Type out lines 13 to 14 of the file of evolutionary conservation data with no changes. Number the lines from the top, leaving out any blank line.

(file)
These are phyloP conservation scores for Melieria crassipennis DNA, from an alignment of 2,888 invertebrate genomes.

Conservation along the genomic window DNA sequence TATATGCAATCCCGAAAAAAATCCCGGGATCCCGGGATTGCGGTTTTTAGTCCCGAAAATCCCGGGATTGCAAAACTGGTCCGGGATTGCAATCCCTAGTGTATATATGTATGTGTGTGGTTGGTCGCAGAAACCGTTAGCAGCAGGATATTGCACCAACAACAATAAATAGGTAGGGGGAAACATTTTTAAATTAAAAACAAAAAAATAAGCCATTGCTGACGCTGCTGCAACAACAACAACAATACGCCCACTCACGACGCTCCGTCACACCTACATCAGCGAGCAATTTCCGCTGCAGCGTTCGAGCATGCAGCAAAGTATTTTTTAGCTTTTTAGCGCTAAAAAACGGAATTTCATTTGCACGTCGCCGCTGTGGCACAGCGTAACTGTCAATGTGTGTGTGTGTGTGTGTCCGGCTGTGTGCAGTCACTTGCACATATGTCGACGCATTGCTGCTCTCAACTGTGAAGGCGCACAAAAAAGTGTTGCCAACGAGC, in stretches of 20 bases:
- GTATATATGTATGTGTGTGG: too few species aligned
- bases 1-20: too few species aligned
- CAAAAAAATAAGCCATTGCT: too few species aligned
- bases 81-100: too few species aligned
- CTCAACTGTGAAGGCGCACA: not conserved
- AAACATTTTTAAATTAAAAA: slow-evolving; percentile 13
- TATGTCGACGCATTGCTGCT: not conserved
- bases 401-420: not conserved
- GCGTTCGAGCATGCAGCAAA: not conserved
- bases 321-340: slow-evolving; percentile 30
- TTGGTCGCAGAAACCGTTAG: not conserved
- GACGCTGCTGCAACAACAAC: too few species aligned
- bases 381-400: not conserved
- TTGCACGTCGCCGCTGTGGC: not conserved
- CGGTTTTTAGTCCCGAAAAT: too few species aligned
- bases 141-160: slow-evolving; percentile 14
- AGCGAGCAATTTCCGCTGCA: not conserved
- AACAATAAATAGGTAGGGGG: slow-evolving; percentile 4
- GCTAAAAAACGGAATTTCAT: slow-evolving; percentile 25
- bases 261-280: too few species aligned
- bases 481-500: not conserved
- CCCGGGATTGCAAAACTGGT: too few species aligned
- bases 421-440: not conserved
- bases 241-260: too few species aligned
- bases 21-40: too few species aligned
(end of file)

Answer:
- TTGGTCGCAGAAACCGTTAG: not conserved
- GACGCTGCTGCAACAACAAC: too few species aligned